F1 eyes fresh start, McLaren look to turn the corner, Merc need to bounce back and more as we look ahead to the Belgian Grand Prix.
Is This The Start Of Something Exciting?
If the race starts at Silverstone and Budapest are anything to go by then Formula 1 fans will be in for a treat for the rest of the season as the new manual start procedures come into effect at this weekend's Belgian Grand Prix.
Remember how the two Williams cars darted past Lewis Hamilton and Nico Rosberg at the British Grand Prix and then Sebastian Vettel and Kimi Raikkonen's Ferraris left the Mercedes cars in their wake in Hungary last time out? We could be in for more of the same.
As of Spa, there will be a major clampdown on aids with the FIA announcing strict new rules that will put the power back into the hands of the driver.
The biggest change is the clutch bite point may not be altered once the car leaves the garage after the pitlane is open ahead of the race. Another will see communication limited and the pitwall may only relay "critical" information to the driver.
Lewis Hamilton has already admitted that he "expects more unpredictable starts. I imagine it is going to get worse. It’s not dangerous, it’s racing" while Max Verstappen says "it’s the same for everyone. You just have to deal with the rules".
Bring on the "unpredictable starts"!
What's Cooking At Mercedes?
Slow out of the blocks at Silverstone and just outright poor at the Hungaroring, are Mercedes having a mini mid-season slump?
Toto Wolff has admitted that Ferrari's victories at Malaysia and Hungary have been a wake-up call and Mercedes will be "more aggressive targets in terms of development, lap time targets and quality expectations" as a result.
Mercedes hit back with seven consecutive wins after Vettel stunned them at Sepang and they will aiming for a similar response after their Hungaroring nightmare.
Spa is traditionally a track where we see the true pace of most cars as the development game is in full swing so we should get a clearer picture as to whether or not Merc were just having an off day or have more serious problems.
Is It Really Game On In The Championship?
The Drivers' Championship is still Lewis Hamilton's to lose as he leads the standings by 21 points from Nico Rosberg but the Mercedes drivers are now forced to look over their shoulders as Sebastian Vettel is only 21 points adrift of second place.
Rosberg was asked after the Hungarian GP if he was too pre-occupied with Hamilton and forgot about their rivals and he replied: "We're always aware of our opponents, but naturally we are both fighting for the race win, so the focus [in Hungary], yes, was on Lewis."
Vettel's victory means the Merc drivers are now in a tricky position as it's definitely a three-horse race and they can no longer just focus on the inter-team battle.
Ferrari, though, really need to provide Vettel with a car where he can challenge for victories on all types of circuits.
Have McLaren and Honda Turned The Corner?
McLaren's MP4-30 will have a new-spec engine at this weekend's race with Honda also confirming they have used more of their in-season development tokens.
Of course in order for McLaren to reap the rewards of these changes they need to have a reliable engine, but Honda motorsport chief Yasuhisa Arai is confident they have ironed out those problems.
"I am confident our reliability problems are now behind us which means we can turn our attention to increasing power," Arai said, adding that "the most important area for us to concentrate on is the combustion" while "another issue we will be addressing is reducing mechanical friction by changing the gear-train system along with the combustion".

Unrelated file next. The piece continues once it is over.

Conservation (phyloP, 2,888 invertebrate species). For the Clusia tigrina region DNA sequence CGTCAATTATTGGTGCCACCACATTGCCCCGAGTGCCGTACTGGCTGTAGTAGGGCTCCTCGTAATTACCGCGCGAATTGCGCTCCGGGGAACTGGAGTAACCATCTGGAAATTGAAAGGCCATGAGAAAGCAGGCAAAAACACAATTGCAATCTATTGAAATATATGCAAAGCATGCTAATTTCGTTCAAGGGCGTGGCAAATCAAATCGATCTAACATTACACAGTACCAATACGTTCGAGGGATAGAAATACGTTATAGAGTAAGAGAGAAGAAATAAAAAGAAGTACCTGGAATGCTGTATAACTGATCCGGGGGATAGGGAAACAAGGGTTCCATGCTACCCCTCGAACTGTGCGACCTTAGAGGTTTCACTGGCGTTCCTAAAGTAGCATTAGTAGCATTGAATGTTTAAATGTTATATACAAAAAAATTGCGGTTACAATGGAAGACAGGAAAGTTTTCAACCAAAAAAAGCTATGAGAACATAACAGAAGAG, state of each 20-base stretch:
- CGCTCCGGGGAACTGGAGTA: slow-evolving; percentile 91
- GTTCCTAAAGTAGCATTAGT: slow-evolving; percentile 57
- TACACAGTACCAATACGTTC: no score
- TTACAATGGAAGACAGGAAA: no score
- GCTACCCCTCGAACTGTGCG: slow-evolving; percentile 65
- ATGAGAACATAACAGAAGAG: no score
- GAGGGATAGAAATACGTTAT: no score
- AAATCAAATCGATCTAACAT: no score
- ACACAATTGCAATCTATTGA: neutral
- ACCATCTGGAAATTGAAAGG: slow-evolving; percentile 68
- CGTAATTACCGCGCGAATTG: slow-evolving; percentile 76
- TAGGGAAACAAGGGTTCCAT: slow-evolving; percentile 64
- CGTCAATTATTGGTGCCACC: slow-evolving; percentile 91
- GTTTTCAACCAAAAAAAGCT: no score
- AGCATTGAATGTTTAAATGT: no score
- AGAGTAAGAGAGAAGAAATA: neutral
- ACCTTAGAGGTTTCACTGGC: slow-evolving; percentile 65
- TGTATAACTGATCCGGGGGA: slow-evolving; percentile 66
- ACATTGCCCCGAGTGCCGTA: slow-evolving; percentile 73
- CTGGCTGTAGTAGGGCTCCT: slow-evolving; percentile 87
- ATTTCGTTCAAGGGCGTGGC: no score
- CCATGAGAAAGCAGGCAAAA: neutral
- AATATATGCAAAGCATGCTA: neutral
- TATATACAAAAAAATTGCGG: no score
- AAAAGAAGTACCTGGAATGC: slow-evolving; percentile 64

McLaren, especially Ron Dennis, have always maintained that their MP4-30 is fundamentally a fast car and it will "light up" once they sort out their engine woes.
A note of caution though, Spa – and Monza after that – is a power-hungry circuit so they might not yet see the full effects of the power unit changes, but if they do a credible job then McLaren-Honda might just have turned the corner.
Arai has also admitted Fernando Alonso and Jenson Button should brace themselves for more penalties while Eric Boullier says we might only "see the fruits of their labour" from Singapore onwards.
And What About Red Bull?
No one really saw Red Bull's double podium coming at the Hungarian Grand Prix, but Daniel Ricciardo and Daniil Kvyat were pretty solid in the build-up to the race.
Team principal Christian Horner, though, has played down their chances of similar success at Spa, saying their next best opportunity will probably be in Singapore before Renault's engine upgrade at Sochi.
Besides facing a huge shortfall in terms of horsepower compared to Mercedes, another area of concern for Red Bull is the engine penalty situation. Ricciardo took his fifth engine at the Austrian Grand Prix already and there are fears he could use number six at Spa. If not Spa, then probably Monza.
And The Rest?
Sauber could the big movers this weekend as their upgraded Ferrari-engine is expected to be introduced. Marcus Ericsson and Felipe Nasr have bemoaned the lack of upgrades over the past few months, but they will be given a big boost in Belgium.
The Hinwil squad have slipped to eighth in the standings, nine points adrift of Toro Rosso, so they need to get their act together if they are to finish higher, especially as McLaren in ninth are moving forward.
Meanwhile, Force India's B-spec car was introduced a while ago and they have confirmed that Singapore will be the next venue where they introduce major upgrades so fifth place in the standings remain up for grabs with Lotus and Toro Rosso also in the mix. Heck, even McLaren can still challenge for it.